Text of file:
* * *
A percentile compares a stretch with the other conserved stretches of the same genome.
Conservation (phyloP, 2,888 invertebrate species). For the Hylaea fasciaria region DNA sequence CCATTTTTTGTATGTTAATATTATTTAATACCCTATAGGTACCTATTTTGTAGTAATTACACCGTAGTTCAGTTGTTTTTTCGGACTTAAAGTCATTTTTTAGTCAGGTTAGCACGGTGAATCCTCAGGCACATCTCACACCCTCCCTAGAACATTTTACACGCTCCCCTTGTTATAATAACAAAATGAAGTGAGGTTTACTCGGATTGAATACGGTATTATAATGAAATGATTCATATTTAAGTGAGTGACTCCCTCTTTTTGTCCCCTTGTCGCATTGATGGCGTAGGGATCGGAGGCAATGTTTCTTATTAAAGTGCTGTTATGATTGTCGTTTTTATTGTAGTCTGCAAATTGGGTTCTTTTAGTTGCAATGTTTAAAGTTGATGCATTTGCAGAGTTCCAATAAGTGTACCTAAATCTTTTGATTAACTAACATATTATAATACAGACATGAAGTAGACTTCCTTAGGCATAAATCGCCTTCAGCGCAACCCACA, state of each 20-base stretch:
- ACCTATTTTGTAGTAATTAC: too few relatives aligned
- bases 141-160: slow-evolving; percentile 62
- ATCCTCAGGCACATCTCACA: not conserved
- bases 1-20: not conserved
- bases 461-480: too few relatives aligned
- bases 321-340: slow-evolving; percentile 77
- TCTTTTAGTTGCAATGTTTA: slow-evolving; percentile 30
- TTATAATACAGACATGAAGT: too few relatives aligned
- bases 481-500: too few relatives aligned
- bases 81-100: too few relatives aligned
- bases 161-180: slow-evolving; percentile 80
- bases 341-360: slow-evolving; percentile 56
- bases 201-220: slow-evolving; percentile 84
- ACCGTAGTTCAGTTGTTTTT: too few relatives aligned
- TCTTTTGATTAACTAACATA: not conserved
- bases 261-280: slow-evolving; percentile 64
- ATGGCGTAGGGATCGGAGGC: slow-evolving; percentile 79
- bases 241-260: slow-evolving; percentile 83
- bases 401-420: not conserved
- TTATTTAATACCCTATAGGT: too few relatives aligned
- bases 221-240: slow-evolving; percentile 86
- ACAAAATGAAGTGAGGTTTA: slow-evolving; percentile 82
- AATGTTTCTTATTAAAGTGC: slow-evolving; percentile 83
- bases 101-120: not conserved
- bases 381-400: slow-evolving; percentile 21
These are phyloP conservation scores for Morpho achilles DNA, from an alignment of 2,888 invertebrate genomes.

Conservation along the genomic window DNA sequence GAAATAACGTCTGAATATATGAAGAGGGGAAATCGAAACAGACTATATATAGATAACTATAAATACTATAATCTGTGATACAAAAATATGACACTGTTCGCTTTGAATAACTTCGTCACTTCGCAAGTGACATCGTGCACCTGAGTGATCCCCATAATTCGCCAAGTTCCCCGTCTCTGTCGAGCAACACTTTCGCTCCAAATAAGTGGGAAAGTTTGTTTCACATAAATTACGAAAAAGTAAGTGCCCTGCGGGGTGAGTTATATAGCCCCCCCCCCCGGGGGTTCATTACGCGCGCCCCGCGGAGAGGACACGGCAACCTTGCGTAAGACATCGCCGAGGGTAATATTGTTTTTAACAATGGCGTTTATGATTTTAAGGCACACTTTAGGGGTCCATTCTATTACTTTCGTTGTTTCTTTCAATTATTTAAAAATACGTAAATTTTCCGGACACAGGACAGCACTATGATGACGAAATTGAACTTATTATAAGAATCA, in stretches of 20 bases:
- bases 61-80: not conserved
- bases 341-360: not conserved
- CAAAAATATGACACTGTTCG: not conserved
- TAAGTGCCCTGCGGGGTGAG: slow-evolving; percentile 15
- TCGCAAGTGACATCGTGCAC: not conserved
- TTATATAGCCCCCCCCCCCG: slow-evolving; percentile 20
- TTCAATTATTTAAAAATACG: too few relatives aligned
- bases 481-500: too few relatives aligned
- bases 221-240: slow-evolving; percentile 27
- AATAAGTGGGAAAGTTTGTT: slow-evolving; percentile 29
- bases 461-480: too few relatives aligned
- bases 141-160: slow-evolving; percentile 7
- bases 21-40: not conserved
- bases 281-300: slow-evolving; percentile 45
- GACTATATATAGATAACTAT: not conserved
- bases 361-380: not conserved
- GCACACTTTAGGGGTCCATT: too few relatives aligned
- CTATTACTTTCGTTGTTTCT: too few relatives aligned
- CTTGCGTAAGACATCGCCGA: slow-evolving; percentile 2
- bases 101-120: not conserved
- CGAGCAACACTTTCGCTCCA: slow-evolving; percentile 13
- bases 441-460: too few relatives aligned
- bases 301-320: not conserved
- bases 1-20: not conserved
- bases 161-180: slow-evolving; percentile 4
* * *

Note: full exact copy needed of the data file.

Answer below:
A percentile compares a stretch with the other conserved stretches of the same genome.
Conservation (phyloP, 2,888 invertebrate species). For the Hylaea fasciaria region DNA sequence CCATTTTTTGTATGTTAATATTATTTAATACCCTATAGGTACCTATTTTGTAGTAATTACACCGTAGTTCAGTTGTTTTTTCGGACTTAAAGTCATTTTTTAGTCAGGTTAGCACGGTGAATCCTCAGGCACATCTCACACCCTCCCTAGAACATTTTACACGCTCCCCTTGTTATAATAACAAAATGAAGTGAGGTTTACTCGGATTGAATACGGTATTATAATGAAATGATTCATATTTAAGTGAGTGACTCCCTCTTTTTGTCCCCTTGTCGCATTGATGGCGTAGGGATCGGAGGCAATGTTTCTTATTAAAGTGCTGTTATGATTGTCGTTTTTATTGTAGTCTGCAAATTGGGTTCTTTTAGTTGCAATGTTTAAAGTTGATGCATTTGCAGAGTTCCAATAAGTGTACCTAAATCTTTTGATTAACTAACATATTATAATACAGACATGAAGTAGACTTCCTTAGGCATAAATCGCCTTCAGCGCAACCCACA, state of each 20-base stretch:
- ACCTATTTTGTAGTAATTAC: too few relatives aligned
- bases 141-160: slow-evolving; percentile 62
- ATCCTCAGGCACATCTCACA: not conserved
- bases 1-20: not conserved
- bases 461-480: too few relatives aligned
- bases 321-340: slow-evolving; percentile 77
- TCTTTTAGTTGCAATGTTTA: slow-evolving; percentile 30
- TTATAATACAGACATGAAGT: too few relatives aligned
- bases 481-500: too few relatives aligned
- bases 81-100: too few relatives aligned
- bases 161-180: slow-evolving; percentile 80
- bases 341-360: slow-evolving; percentile 56
- bases 201-220: slow-evolving; percentile 84
- ACCGTAGTTCAGTTGTTTTT: too few relatives aligned
- TCTTTTGATTAACTAACATA: not conserved
- bases 261-280: slow-evolving; percentile 64
- ATGGCGTAGGGATCGGAGGC: slow-evolving; percentile 79
- bases 241-260: slow-evolving; percentile 83
- bases 401-420: not conserved
- TTATTTAATACCCTATAGGT: too few relatives aligned
- bases 221-240: slow-evolving; percentile 86
- ACAAAATGAAGTGAGGTTTA: slow-evolving; percentile 82
- AATGTTTCTTATTAAAGTGC: slow-evolving; percentile 83
- bases 101-120: not conserved
- bases 381-400: slow-evolving; percentile 21
These are phyloP conservation scores for Morpho achilles DNA, from an alignment of 2,888 invertebrate genomes.

Conservation along the genomic window DNA sequence GAAATAACGTCTGAATATATGAAGAGGGGAAATCGAAACAGACTATATATAGATAACTATAAATACTATAATCTGTGATACAAAAATATGACACTGTTCGCTTTGAATAACTTCGTCACTTCGCAAGTGACATCGTGCACCTGAGTGATCCCCATAATTCGCCAAGTTCCCCGTCTCTGTCGAGCAACACTTTCGCTCCAAATAAGTGGGAAAGTTTGTTTCACATAAATTACGAAAAAGTAAGTGCCCTGCGGGGTGAGTTATATAGCCCCCCCCCCCGGGGGTTCATTACGCGCGCCCCGCGGAGAGGACACGGCAACCTTGCGTAAGACATCGCCGAGGGTAATATTGTTTTTAACAATGGCGTTTATGATTTTAAGGCACACTTTAGGGGTCCATTCTATTACTTTCGTTGTTTCTTTCAATTATTTAAAAATACGTAAATTTTCCGGACACAGGACAGCACTATGATGACGAAATTGAACTTATTATAAGAATCA, in stretches of 20 bases:
- bases 61-80: not conserved
- bases 341-360: not conserved
- CAAAAATATGACACTGTTCG: not conserved
- TAAGTGCCCTGCGGGGTGAG: slow-evolving; percentile 15
- TCGCAAGTGACATCGTGCAC: not conserved
- TTATATAGCCCCCCCCCCCG: slow-evolving; percentile 20
- TTCAATTATTTAAAAATACG: too few relatives aligned
- bases 481-500: too few relatives aligned
- bases 221-240: slow-evolving; percentile 27
- AATAAGTGGGAAAGTTTGTT: slow-evolving; percentile 29
- bases 461-480: too few relatives aligned
- bases 141-160: slow-evolving; percentile 7
- bases 21-40: not conserved
- bases 281-300: slow-evolving; percentile 45
- GACTATATATAGATAACTAT: not conserved
- bases 361-380: not conserved
- GCACACTTTAGGGGTCCATT: too few relatives aligned
- CTATTACTTTCGTTGTTTCT: too few relatives aligned
- CTTGCGTAAGACATCGCCGA: slow-evolving; percentile 2
- bases 101-120: not conserved
- CGAGCAACACTTTCGCTCCA: slow-evolving; percentile 13
- bases 441-460: too few relatives aligned
- bases 301-320: not conserved
- bases 1-20: not conserved
- bases 161-180: slow-evolving; percentile 4